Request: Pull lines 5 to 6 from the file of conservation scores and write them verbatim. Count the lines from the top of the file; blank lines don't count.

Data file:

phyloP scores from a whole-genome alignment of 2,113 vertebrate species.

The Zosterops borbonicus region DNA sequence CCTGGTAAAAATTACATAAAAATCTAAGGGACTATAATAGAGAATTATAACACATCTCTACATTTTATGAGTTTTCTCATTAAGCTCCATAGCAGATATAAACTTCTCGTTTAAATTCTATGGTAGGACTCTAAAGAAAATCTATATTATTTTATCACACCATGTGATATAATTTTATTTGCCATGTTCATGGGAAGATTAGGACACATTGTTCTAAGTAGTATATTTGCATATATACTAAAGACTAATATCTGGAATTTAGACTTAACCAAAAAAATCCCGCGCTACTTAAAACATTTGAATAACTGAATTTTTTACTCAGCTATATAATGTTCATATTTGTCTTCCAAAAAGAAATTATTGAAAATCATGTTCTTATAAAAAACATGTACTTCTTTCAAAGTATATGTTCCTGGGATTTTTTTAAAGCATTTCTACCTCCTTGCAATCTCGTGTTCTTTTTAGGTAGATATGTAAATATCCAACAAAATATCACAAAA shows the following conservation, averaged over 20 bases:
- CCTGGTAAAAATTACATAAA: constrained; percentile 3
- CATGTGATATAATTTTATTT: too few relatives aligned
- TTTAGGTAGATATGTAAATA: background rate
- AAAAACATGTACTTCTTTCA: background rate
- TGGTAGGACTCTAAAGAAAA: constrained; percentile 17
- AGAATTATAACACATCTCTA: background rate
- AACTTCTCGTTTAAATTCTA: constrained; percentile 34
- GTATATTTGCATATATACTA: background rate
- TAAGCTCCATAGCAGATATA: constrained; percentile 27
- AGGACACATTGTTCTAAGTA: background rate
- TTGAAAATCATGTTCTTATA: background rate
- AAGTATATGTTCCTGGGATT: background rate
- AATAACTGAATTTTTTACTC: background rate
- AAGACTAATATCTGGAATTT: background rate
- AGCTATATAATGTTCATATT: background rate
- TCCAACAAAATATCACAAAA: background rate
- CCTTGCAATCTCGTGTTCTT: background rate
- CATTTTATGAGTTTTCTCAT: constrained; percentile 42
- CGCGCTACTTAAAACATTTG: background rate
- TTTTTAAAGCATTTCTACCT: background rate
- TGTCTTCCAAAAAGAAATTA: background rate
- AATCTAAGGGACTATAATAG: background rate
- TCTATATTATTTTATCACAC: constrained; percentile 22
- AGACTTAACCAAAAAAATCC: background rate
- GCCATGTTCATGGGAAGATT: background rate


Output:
- TTTAGGTAGATATGTAAATA: background rate
- AAAAACATGTACTTCTTTCA: background rate